Risk of school exclusion, learning backwardness and negative impact on mental health: The main challenges according to teachers who participated in the Latin American survey “The Teachers’ Voice”

Oct 25, 2022 | kix, News


  • 200,000 teachers from 21 countries in the region analyzed the difficulties faced by teachers and their students during the pandemic.
  • Despite the efforts made by school communities and the Ministries of Education, teachers’ testimonies show signs of a strong violation of the right to education, especially among students from the most disadvantaged socioeconomic sectors, which corroborates the alert regarding the increase in learning gaps.

In order to analyze the educational reality and the teaching practices that were challenged by the pandemic, and to visualize critical issues of the educational system from the teachers’ perspective, SUMMA (Laboratory for Research and Innovation in Education for Latin America and the Caribbean) conducted the Regional Survey “The Teachers’ Voice, for the right to a fair and inclusive education for Latin America and the Caribbean”, with the support of 21 Ministries of Education and the Organization of Eastern Caribbean States (OECS), within the framework of the Knowledge Exchange and Innovation (KIX) initiative, promoted by the Global Partnership for Education.

In addition to providing a comprehensive and rigorous regional and country diagnosis, the report makes recommendations for the design of education policies, both in the medium and long term, with a view to the challenges that the pandemic has deepened. These include: the recovery of learning, the well-being of educational communities, greater pedagogical support for teachers and educational teams, and the urgent reduction of the educational gaps exacerbated during the pandemic between students from different contexts, among others.

“Undoubtedly, school exclusion, learning gaps and backwardness are the main difficulties facing education throughout the region today. The pandemic has meant that some countries have had to redistribute their public budgets from the education sector to other sectors, just when it was most needed. We see a negative outlook if governments do not take urgent measures to increase investment and generate effective pedagogical support systems for schools and their students,” said Javier Gonzalez, director of SUMMA.

Valtencir Maldonado Mendes, head of education at OREALC/UNESCO, said that it is essential that countries do not become accustomed to these figures. “We should work collaboratively to promote strategies for educational recovery and transformation. If we look at the data from this study and others, we can conclude that we are experiencing the worst educational crisis in the last 100 years.”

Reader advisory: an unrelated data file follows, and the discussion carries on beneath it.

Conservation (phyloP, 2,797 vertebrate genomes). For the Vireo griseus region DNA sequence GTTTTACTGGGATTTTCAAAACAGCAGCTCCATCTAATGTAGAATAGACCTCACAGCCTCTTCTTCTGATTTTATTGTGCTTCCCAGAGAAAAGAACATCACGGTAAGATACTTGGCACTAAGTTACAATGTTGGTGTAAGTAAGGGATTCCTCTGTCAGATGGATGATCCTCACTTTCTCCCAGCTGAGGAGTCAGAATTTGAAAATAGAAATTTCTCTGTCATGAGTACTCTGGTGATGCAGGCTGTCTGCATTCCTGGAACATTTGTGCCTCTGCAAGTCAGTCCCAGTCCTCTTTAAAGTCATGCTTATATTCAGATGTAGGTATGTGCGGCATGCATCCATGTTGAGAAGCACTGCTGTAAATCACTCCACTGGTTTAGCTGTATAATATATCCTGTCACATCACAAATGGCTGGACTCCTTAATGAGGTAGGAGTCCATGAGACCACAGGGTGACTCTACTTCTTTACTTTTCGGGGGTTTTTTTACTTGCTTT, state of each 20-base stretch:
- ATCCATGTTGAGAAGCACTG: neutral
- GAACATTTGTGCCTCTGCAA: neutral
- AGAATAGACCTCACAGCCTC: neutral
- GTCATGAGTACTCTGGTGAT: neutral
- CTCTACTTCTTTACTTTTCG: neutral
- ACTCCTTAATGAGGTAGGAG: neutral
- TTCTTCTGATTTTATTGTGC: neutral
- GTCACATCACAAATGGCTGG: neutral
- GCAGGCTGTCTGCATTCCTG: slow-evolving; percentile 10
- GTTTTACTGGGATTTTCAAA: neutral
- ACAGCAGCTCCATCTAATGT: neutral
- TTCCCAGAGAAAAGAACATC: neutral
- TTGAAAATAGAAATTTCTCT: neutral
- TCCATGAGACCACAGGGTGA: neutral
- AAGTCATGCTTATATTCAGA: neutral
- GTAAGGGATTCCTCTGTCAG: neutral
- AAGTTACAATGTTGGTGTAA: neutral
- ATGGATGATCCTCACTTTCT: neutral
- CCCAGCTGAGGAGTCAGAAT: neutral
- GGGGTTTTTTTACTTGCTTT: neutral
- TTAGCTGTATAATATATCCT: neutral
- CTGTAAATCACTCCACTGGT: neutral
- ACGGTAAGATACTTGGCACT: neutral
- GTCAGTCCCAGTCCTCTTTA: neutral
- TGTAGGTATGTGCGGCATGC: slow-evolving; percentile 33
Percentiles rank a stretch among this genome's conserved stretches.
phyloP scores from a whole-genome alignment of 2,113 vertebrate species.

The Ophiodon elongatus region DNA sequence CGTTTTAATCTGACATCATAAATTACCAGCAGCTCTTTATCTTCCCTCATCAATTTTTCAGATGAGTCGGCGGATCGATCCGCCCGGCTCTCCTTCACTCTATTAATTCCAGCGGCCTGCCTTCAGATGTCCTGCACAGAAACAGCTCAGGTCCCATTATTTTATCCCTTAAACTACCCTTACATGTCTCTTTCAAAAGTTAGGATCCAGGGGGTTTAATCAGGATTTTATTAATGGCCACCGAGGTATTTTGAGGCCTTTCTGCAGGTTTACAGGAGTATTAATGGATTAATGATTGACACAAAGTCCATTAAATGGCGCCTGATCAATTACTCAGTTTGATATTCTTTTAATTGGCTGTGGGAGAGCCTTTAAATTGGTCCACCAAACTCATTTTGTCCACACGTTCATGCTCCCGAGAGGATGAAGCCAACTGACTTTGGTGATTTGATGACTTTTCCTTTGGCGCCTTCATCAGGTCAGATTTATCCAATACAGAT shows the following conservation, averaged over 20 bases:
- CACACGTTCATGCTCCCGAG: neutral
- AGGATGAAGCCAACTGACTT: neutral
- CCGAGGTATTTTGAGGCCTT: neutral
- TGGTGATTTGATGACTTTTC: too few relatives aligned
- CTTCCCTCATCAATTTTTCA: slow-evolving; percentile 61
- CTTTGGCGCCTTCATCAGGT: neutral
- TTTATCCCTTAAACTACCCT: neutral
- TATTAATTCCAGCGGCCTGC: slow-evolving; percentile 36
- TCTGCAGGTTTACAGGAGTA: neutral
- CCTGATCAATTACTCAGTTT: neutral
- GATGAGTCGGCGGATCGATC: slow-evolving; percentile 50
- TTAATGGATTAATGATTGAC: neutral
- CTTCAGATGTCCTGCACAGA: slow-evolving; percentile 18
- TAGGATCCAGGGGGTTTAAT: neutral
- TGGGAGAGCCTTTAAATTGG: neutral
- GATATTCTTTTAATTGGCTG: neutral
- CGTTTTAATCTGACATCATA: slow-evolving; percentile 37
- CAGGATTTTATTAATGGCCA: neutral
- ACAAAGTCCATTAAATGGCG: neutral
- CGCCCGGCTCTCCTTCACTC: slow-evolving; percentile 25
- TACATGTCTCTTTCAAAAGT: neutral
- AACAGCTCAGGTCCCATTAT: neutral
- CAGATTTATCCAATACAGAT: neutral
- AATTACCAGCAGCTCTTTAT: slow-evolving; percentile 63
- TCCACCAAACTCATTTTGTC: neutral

The experts agreed that efforts must be made to recover learning, especially among children and adolescents who were more vulnerable and excluded from the school system during the pandemic.

In view of the challenges generated by the pandemic, the importance of increasing spending on education was highlighted, as stated by Gregory Elacqua, chief economist of the IDB’s Education Division: “spending per student is very low, it must be increased to level it out; it is also essential to spend better, to know the low-cost policies that can generate savings for countries and greater efficiency.”

Daniel Esponda, Minister of Education of Honduras, said that “the crisis in education systems around the world are the result of 25 years of low budgets and this meant that we didn’t have the space to deal well with the lock-in pandemic.” 

Daniel Crespo, Vice-Minister of Education of Ecuador, considered that “in general, there is a lack of continuity in public policies in our continent and this is mainly because we are a polarized region that often responds to government policies and not state policies, which generates discontinuity in education and a significant energy drain. Education cannot be politicized, we can change the bad and improve the good, but generating trust. There must be civic republican friendship that allows to generate these policies, because when there is clear orientation, data and rule of law, it is possible to focus on what is important, the students.”